Sword Play in Modern Self Protection

By | 2018-05-08T00:36:52+00:00 May 19th, 2009|FMA Corner|

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Modern self protection training focuses on teaching a person how to best defend themselves against realistic attacks.

It is likely that the aggressor in such an encounter is highly motivated, and believes they will prevail – why pick a hard target? (Drugs and alcohol can impair judgement here, but the belief is still the same). It is also likely they will take measures to assure this supremacy through deception and perhaps the use of weapons. Also by acting in pairs on in a group.

The skills that are trained to improve one’s chances of prevailing, in essence all focus on creating enough time to escape from a situation, as close to ‘in one piece’ as possible. The basic skill set generally contains close range responses where the highest level of risk manifests, as well as the least amount of time to do something about it. (Fence, pre-emptive striking, continuous forward pressure, mental trigger etc).

At a slightly greater range, more psychological skills are trained to try to diffuse the situation before it gets physical (or after, if there are others, or long term security concerns).

At an even greater range, general awareness is trained to improve the odds of not being in the wrong place at the wrong time in the first place.

Sword play, and more specifically Filipino style dueling, can be of great benefit for the ‘psychological range’, and provides insights at the shorter range also. I believe this is so because it is a movement based martial practice that creates natural reactions for the players, in a fairly realistic combat situation.

When one is trying to understand tactics and how people tick, one has to practice in a situation that produces natural reactions. (Obviously real life experience is the ultimate training).

Scenario training, though valuable to train other aspects of self protection, has it’s limitation, not least because to some extent someone is always pretending.

The only leap of imagination that has to happen in dueling is that you have to respect the practice blade as a live weapon, and understand that you do not want to get touched by it at all, if possible.

(Imagining the opponent is fighting with a junkie’s dirty needle can help, as does really facing off with live blades).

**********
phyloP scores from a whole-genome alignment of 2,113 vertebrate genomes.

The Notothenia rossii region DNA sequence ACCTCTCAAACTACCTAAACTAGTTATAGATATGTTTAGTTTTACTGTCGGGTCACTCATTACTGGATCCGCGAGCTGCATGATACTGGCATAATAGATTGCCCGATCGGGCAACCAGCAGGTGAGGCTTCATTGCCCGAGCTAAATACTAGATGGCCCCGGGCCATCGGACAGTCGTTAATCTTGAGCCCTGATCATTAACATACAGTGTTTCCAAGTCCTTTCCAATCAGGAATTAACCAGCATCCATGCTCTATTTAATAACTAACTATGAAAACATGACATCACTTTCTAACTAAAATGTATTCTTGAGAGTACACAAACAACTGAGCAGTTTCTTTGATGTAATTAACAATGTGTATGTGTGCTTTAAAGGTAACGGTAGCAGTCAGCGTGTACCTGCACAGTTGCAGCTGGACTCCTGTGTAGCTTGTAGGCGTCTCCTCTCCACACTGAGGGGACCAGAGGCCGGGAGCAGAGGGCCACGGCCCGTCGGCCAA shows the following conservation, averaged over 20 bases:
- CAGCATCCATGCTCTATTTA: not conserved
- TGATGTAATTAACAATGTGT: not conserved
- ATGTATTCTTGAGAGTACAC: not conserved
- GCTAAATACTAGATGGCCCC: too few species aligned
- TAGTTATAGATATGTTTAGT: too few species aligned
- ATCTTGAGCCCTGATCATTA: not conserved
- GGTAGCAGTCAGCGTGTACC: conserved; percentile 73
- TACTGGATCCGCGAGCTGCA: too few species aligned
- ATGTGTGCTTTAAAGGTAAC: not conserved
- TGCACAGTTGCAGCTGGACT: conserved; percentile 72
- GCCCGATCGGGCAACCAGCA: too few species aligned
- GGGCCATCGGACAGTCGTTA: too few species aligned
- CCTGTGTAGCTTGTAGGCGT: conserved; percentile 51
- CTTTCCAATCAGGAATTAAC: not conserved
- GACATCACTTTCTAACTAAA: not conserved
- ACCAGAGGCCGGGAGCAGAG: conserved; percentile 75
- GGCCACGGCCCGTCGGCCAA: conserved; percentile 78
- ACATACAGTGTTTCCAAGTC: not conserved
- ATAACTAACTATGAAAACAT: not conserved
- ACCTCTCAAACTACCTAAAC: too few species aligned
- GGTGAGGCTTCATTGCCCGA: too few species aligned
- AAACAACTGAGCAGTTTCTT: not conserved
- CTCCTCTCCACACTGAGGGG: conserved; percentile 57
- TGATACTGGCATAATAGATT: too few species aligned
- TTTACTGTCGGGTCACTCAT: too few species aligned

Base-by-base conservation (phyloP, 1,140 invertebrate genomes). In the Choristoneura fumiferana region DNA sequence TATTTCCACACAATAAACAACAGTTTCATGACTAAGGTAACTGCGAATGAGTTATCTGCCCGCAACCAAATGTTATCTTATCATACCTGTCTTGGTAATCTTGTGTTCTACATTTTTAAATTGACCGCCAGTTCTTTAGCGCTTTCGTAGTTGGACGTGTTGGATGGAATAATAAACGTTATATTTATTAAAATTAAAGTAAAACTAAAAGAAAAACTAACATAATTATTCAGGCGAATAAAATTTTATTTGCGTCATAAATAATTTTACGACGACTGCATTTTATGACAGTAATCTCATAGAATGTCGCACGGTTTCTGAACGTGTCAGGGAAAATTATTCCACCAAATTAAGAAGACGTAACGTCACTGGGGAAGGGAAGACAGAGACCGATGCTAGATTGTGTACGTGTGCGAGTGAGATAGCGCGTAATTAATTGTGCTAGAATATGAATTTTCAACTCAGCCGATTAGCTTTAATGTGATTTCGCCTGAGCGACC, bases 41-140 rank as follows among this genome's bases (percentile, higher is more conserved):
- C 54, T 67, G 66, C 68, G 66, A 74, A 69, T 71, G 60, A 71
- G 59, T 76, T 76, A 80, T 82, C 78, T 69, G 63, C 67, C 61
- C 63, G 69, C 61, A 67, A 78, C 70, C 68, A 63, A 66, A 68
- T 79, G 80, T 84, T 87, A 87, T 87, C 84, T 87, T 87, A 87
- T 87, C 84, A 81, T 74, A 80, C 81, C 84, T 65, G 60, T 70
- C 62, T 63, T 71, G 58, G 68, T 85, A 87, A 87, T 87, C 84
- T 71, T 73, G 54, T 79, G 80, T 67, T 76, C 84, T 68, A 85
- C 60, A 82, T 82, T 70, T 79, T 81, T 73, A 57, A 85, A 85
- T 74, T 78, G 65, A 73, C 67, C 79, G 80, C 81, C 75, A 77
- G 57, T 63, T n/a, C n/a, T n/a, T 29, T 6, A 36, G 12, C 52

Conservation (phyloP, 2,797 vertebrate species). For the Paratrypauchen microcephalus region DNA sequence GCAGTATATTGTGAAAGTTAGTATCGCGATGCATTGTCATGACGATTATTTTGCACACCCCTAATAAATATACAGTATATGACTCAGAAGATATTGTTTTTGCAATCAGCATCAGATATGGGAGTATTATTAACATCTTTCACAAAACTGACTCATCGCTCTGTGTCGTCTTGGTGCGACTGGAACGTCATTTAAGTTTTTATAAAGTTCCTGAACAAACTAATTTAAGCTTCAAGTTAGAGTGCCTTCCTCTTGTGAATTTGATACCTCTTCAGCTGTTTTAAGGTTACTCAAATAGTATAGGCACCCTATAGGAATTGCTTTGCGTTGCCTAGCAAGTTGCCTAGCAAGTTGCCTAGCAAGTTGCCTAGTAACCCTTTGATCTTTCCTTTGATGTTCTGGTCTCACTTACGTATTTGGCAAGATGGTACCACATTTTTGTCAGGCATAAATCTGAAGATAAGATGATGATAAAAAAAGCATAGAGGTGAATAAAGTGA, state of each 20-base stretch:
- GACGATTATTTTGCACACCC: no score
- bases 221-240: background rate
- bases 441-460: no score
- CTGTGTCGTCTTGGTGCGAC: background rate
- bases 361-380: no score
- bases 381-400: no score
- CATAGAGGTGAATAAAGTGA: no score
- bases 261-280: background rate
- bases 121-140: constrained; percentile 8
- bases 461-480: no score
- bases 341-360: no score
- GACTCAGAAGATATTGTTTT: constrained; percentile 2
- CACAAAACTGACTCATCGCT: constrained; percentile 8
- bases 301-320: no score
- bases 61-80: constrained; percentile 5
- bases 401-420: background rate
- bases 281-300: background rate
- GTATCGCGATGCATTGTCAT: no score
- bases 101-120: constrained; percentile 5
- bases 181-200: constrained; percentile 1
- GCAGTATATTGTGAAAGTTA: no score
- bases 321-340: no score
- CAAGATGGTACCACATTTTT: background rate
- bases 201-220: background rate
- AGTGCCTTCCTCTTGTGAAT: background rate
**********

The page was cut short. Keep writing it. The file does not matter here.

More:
What is particular about sword play?

2 factors make sword play different from other combat practices:

  1. Making the wrong decision is exponentially more dangerous than empty hand or even stick fighting – so closing on an opponent becomes very difficult without sustaining serious injury.
  2. Strength and size have little to do with winning

These 2 factors force the player to use everything EXCEPT power to prevail. Take out brute force, and you are left with mobility (angle and timing), and psychological tactics – confusion, intimidation, deception and baiting.

Sword play thus creates a great format in which to explore what you yourself are threatened by, and how to create that feeling in others.

  • To understand if threat is real or imagined, and how to deal with it.
  • To understand how to make someone lose their focus or to freeze their movement.
  • To understand how to tempt someone into a trap of your own making.
  • To notice points of weakness and strength in individuals.
  • To understand that there is rhythm in all things, how to time it, and how to break it.

Why particularly Filipino style dueling? Because it has no rules. 360 degree, chaotic, random play where all is fair, and as such it is IMO the best model to use.

Why sword and not knife? A short blade moves much quicker and the range is much shorter from the get go, giving much less time/space to play with. Generally, the learning curve starts with slow, wide, obvious angles to build accuracy and timing and therefore a longer weapon is better. Later knife on knife works too as skills improve.

I believe the skills learned from the sword would be of great benefit in any scenario – realistically you will not be dueling in the street – but after all you are always dealing with a human being, armed or not, and understanding ‘the ways of men’ as Musashi put it plays a large part in winning.

And as Sun Tzu says in The Art of War:

All warfare is based on deception.

Hence when able to attack, we must seem unable, when using our forces, we must seem inactive, when we are near, we must make the enemy believe that we are away, when far away, we must make him believe we are near. Hold out baits to entice the enemy. Feign disorder and crush him.

If he is secure be, prepared for him, if he is superior in strength evade him. If you opponent is of bad temper, seek to irritate him. Pretend to be weak that he may grow arrogant.